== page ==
In “Apology”, Socrates dedicated a significant part of his last speech to the topic of death, since he was in danger of being sentenced to death. The analysis of Socrates’ last speech indicates that he believed that doing good and following one’s convictions and a life’s calling was more important than trying to escape death. Moreover, death may be considered a joyful event in a person’s life if it is viewed as a transition into an eternity of a happy and fulfilling afterlife.
Some of Socrates’ most powerful messages about death take place after he received news about getting the death penalty. When analyzing his sayings about death, a reader may be surprised with Socrates’ rather calm reaction to approaching the end. There may be few reasons behind why Socrates did not become hysterical, begged for life, or lost courage to continue talking. First, he might have expected a death sentence and, thus, did his best to prepare himself spiritually and regain his inner strength for the sake of his friends. Second, he was already an old man who had a long life behind. Thus, he was not afraid to die. Third, knowing that he was right and suffered for the good cause gave him the courage to face upcoming death with dignity. Finally, Socrates’ personal beliefs about death helped him to view death as a relief and step into joyful eternity. Regardless of the reasons, his positive attitude, bravery, and refusal to compromise his convictions deserve respect.
Some of the following passages demonstrate well that Socrates believes that staying true to one’s convictions and doing what is right help a person to overcome the fear of death. For example, Socrates said, “A man ought not to calculate a chance of living or dying…he ought only to consider whether in doing anything he is doing right or wrong”. He also said I would rather die having spoken after my manner than speak in your manner and live. These words show that Socrates valued the freedom to speak and the ability to do good more than his life. Finally, Socrates made statements that he was less concerned with the possibility of dying than with a determination to act righteously and live honorably. In addition, Socrates did not view death as the end of his life’s journey. He believed that the afterlife would be a fulfilling experience that allowed a person to increase further his knowledge and meet people, who went to the other world before him. For example, Socrates said, “Death is good…journey to another place…what can be greater than this…I shall be able to continue my search into true and false knowledge”. Therefore, Socrates viewed his death as a relatively positive event and considered that it was worth dying for his beliefs.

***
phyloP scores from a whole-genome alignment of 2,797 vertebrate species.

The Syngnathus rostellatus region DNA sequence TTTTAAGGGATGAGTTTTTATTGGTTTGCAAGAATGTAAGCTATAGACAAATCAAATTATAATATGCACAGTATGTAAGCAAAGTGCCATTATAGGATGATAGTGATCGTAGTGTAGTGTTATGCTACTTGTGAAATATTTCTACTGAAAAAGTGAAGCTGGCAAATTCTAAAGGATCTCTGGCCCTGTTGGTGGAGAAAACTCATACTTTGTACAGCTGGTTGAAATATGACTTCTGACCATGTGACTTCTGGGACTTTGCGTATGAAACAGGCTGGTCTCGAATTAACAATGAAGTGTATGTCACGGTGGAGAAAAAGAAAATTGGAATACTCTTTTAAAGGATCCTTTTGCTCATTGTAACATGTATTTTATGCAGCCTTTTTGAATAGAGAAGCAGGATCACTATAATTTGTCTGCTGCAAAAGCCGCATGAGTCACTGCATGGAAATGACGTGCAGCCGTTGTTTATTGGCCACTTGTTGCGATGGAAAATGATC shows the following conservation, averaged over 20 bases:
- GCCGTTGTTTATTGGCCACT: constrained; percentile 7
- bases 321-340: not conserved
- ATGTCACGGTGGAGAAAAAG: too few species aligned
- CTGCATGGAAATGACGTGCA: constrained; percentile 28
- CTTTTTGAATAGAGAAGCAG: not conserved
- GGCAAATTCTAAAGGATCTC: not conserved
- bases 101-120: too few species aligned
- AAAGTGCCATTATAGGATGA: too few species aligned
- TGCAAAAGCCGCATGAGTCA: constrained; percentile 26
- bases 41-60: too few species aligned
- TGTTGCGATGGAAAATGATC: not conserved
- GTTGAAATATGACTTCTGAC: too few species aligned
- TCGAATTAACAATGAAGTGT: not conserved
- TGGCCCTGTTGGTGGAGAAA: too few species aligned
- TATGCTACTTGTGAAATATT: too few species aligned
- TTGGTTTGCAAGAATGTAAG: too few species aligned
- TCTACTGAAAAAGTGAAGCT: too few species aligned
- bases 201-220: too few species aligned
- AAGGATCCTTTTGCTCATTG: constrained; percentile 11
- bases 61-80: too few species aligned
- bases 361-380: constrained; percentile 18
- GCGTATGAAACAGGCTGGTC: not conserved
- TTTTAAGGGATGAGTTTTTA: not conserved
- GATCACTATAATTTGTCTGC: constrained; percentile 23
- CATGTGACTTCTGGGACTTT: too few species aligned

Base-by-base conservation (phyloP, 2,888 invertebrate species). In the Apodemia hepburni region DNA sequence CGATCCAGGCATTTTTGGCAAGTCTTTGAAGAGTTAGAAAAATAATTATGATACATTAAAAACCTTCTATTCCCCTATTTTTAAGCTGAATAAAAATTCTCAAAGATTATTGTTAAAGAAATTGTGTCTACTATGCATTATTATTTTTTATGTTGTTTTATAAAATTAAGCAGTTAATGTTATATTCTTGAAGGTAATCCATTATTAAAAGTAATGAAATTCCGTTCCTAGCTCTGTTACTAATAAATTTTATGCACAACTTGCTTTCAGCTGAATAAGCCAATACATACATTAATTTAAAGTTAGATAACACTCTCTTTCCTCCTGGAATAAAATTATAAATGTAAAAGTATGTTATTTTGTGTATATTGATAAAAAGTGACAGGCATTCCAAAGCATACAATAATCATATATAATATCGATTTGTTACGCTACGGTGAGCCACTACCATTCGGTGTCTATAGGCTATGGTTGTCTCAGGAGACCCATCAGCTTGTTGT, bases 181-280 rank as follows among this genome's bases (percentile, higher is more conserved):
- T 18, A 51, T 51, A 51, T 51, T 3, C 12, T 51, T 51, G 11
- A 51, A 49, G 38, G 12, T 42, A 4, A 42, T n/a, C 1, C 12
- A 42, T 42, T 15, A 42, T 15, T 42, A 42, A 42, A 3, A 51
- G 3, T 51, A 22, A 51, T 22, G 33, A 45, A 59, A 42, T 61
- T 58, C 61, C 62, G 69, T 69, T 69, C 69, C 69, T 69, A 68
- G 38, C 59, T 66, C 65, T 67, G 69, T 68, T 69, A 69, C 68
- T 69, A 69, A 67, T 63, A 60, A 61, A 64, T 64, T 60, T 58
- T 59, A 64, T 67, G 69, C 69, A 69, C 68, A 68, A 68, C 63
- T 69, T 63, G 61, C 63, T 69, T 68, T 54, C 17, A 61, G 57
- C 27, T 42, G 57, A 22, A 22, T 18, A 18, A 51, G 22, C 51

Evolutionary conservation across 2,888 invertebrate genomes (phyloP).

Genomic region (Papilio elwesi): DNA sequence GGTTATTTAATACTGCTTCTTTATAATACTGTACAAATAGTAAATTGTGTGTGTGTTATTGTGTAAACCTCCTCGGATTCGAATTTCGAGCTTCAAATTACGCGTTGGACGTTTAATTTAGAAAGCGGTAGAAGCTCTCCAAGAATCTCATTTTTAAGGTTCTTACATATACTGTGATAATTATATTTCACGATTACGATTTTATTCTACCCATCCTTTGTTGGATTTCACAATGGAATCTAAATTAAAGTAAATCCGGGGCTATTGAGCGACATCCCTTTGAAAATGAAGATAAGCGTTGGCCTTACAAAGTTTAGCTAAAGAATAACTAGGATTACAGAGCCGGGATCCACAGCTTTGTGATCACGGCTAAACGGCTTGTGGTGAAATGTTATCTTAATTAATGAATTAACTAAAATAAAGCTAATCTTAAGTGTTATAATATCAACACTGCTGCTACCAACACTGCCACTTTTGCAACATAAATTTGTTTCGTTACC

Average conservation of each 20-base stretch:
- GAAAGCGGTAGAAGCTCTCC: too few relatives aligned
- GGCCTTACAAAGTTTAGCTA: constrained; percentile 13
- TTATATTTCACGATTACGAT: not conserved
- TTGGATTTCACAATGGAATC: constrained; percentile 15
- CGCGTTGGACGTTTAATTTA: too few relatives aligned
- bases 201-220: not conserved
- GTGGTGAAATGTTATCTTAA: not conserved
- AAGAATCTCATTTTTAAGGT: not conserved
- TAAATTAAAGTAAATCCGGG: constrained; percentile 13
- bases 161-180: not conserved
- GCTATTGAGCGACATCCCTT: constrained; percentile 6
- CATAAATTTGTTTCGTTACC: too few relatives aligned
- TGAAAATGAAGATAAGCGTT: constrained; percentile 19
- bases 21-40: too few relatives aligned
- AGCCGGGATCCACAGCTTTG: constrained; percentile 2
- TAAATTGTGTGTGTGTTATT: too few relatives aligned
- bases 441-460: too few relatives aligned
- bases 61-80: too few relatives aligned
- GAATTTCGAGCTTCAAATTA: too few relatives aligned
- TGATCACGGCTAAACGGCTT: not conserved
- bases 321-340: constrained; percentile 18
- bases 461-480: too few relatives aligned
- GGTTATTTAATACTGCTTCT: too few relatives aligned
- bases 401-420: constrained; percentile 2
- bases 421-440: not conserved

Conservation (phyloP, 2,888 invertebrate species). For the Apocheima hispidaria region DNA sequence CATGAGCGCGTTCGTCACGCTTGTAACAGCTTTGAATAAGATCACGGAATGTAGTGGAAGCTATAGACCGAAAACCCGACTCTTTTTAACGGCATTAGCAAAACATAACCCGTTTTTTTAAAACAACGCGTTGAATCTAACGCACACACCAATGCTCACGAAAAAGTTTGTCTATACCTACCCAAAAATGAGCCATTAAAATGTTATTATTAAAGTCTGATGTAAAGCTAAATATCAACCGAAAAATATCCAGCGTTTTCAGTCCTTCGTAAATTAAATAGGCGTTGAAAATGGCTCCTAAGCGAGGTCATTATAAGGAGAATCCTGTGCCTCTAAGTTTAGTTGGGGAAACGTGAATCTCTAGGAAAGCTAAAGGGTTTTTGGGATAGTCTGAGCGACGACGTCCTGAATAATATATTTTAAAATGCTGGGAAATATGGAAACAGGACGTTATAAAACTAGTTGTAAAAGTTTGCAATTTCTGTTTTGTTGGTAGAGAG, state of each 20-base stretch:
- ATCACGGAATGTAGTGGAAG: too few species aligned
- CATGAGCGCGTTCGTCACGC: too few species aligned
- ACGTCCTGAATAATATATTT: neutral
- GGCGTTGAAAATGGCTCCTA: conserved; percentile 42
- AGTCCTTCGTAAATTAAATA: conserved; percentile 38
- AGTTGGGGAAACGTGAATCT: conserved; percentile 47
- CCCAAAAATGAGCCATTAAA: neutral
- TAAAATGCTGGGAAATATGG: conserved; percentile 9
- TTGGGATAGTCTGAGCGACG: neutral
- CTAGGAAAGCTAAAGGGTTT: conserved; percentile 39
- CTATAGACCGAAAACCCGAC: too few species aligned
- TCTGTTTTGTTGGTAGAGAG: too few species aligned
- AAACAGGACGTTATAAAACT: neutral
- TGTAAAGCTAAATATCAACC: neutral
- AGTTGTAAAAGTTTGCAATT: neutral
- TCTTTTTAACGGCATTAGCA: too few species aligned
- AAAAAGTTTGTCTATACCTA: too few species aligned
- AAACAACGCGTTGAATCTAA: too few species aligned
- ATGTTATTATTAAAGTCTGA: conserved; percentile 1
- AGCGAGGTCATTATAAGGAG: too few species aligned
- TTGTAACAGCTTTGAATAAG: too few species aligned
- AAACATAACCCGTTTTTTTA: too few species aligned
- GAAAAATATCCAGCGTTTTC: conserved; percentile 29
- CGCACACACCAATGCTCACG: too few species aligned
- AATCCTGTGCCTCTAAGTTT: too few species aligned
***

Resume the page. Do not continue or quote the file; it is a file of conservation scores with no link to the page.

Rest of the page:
The analysis of Socrates’ beliefs shows that he considered that staying true to one’s calling and convictions as well as leading righteous life was more important and noble than compromising to escape death. In addition, Socrates believed that those who saw death as a transition to the afterlife might view it as a positive event. Therefore, it may be argued that Socrates’ view on death can be considered a positive and healthy perspective since it empowers a person to face death courageously and motivates one to value dignity, personal freedom and freedom of speech more than life itself. Notably, Socrates’ views on death make death less important than the pursuit of virtuous life and opportunities to do good deeds.
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